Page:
This article was last updated on April 16, 2022
Labour’s promise to abolish Britain’s 200-year-old “non-domicile” rule was made controversial on Wednesday when previously remarks of shadow chancellor, Ed Balls, contradicted with the party’s current stance as he warned it would drive people out of Britain and cost the Treasury money. Back in January, Mr Balls alleged that “if you abolish the whole status, it probably ends up costing Britain money because some people will leave the country.”
Whereas on the other hand, Mr Balls mentioned on Wednesday that “independent experts” have alleged that the abolition of non-domicile status would raise £1bn, while Labour leader Ed Miliband scoffed at warnings by “some people” of an exodus of the wealthy. The Conservatives highlighted the clearly contradicting accounts and alleged that it proves that Labour’s policy was “unravelling.” According to George Osborne, the incident was evidence of a “total shambles” and showed how Labour was putting politics above economics and was unfit to run the economy.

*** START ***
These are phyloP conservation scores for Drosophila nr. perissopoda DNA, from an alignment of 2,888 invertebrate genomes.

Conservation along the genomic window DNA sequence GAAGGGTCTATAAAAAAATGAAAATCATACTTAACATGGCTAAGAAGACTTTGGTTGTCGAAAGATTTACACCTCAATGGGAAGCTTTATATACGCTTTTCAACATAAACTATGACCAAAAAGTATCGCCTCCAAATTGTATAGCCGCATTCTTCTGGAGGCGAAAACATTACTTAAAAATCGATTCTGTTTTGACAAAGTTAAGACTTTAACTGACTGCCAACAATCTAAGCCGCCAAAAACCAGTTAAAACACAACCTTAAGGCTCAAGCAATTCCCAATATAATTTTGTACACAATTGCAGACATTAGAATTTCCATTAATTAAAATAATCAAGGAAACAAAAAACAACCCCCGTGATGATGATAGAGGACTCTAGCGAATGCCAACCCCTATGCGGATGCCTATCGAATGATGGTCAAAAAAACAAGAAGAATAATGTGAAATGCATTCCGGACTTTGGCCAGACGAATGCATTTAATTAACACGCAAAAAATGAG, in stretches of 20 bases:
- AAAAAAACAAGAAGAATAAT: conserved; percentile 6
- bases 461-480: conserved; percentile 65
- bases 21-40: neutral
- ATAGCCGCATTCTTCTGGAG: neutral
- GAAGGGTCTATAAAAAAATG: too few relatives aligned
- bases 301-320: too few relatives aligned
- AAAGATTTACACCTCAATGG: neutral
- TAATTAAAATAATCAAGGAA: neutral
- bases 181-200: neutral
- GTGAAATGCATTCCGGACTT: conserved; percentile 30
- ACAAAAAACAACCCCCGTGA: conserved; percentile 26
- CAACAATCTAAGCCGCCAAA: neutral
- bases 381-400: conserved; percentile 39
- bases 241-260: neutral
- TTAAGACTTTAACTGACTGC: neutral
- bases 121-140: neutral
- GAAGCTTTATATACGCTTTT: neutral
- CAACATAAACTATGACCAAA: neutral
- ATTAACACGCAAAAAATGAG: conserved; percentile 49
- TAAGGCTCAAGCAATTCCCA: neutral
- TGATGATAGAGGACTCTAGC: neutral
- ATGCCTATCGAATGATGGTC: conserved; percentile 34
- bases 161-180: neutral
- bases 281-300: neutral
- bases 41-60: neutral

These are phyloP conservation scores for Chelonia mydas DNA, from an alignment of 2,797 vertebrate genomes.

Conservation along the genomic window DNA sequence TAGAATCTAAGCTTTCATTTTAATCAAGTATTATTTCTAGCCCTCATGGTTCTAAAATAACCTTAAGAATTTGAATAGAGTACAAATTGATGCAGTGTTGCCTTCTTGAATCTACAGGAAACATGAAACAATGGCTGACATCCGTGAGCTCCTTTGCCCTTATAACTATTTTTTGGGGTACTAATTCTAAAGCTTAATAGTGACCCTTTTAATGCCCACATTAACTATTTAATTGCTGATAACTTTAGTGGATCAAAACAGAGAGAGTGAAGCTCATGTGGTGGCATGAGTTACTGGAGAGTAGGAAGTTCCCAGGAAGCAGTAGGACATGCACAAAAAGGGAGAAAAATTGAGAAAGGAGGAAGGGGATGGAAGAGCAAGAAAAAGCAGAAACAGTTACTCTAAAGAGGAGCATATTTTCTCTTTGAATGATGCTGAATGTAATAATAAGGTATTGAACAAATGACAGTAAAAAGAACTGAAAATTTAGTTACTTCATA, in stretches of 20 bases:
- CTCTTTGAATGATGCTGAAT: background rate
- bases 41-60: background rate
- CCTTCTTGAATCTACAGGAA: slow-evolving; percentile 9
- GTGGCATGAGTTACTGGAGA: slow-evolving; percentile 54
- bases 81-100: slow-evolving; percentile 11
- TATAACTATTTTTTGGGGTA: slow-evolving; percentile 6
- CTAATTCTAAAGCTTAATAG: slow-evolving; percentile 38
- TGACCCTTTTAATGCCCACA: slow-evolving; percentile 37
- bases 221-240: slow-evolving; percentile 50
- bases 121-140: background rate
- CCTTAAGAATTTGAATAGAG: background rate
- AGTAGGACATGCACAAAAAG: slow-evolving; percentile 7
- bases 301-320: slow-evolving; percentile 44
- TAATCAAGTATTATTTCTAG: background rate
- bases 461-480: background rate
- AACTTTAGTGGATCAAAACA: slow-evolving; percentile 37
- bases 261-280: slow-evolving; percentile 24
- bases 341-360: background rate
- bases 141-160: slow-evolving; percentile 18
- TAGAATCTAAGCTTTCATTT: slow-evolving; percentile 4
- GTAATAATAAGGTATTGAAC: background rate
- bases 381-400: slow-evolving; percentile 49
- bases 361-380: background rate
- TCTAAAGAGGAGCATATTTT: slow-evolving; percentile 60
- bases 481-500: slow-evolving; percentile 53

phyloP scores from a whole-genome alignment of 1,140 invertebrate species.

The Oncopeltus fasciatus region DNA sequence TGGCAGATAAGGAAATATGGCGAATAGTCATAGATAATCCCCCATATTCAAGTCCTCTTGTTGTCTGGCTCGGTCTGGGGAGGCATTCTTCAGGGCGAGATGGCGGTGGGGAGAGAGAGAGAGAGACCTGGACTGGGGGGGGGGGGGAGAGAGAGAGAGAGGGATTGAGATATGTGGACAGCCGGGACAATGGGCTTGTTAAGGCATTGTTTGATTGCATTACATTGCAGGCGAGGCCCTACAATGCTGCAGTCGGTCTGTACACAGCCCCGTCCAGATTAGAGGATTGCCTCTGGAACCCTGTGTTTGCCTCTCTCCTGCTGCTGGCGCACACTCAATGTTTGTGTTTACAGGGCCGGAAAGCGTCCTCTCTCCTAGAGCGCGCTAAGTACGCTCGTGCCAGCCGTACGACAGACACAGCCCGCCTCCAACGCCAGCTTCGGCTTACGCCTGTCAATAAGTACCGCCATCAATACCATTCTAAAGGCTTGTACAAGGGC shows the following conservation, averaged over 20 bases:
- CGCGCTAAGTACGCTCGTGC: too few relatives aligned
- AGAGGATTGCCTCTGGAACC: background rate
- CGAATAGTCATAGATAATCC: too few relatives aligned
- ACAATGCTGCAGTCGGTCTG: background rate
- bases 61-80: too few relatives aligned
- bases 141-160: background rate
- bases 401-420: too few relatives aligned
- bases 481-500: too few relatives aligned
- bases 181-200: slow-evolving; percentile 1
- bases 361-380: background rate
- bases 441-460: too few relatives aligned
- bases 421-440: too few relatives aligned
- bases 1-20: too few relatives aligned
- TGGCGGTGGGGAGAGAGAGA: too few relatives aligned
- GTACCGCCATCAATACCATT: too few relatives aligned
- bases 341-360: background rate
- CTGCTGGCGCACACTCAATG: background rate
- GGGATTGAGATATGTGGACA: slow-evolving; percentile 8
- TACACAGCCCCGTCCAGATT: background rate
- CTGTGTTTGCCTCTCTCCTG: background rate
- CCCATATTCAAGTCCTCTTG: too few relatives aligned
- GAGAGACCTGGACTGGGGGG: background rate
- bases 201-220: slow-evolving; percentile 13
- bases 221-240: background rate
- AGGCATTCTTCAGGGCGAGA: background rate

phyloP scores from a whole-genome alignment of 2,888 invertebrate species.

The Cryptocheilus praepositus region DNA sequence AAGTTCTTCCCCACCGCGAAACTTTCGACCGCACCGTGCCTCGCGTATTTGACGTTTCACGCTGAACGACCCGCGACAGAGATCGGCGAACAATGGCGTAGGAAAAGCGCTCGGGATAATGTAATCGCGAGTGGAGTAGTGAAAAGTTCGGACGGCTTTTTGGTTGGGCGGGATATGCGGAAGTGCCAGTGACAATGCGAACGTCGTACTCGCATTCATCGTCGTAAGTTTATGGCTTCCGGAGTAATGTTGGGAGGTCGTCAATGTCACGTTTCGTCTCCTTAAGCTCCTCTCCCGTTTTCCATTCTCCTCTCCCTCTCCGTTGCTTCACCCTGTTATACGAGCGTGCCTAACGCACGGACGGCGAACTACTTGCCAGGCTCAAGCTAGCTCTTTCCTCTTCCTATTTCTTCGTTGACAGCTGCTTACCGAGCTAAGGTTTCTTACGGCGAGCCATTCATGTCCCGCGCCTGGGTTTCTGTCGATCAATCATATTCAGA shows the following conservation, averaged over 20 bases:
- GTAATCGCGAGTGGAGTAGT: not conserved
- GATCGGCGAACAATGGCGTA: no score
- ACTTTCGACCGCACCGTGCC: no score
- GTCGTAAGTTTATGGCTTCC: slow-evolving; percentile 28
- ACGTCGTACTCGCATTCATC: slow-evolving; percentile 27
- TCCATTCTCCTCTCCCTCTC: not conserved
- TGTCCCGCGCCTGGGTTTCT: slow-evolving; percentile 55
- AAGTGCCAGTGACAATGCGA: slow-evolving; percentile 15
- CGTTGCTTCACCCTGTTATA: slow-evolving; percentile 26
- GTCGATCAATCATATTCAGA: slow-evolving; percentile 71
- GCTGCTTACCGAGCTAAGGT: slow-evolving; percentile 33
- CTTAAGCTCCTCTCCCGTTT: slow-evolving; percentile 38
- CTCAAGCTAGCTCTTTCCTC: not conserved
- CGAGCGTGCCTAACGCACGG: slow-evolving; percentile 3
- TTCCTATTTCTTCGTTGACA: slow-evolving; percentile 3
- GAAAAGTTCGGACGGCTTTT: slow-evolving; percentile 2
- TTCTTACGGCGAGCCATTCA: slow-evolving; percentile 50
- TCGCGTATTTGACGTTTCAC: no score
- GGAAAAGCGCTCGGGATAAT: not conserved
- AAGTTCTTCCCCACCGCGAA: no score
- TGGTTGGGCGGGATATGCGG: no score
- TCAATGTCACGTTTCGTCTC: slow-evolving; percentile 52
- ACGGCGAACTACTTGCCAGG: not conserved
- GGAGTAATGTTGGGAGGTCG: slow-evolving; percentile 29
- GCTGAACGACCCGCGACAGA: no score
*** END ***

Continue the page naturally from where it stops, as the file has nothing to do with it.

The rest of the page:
Addressing the audience at Warwick University, Mr Miliband recently insisted on ending the non-dom rule and declared it both morally right and financially responsible. Furthermore, he stated that “I don’t buy the argument about it not raising resources,” speaking in reference to the statement that by some tax experts that the move could bring in hundreds of millions of pounds for the exchequer. He stated that “I’m also absolutely clear that it’s right in principle. We are not carrying on with this rule: we are abolishing this rule. It’s the right thing to do.”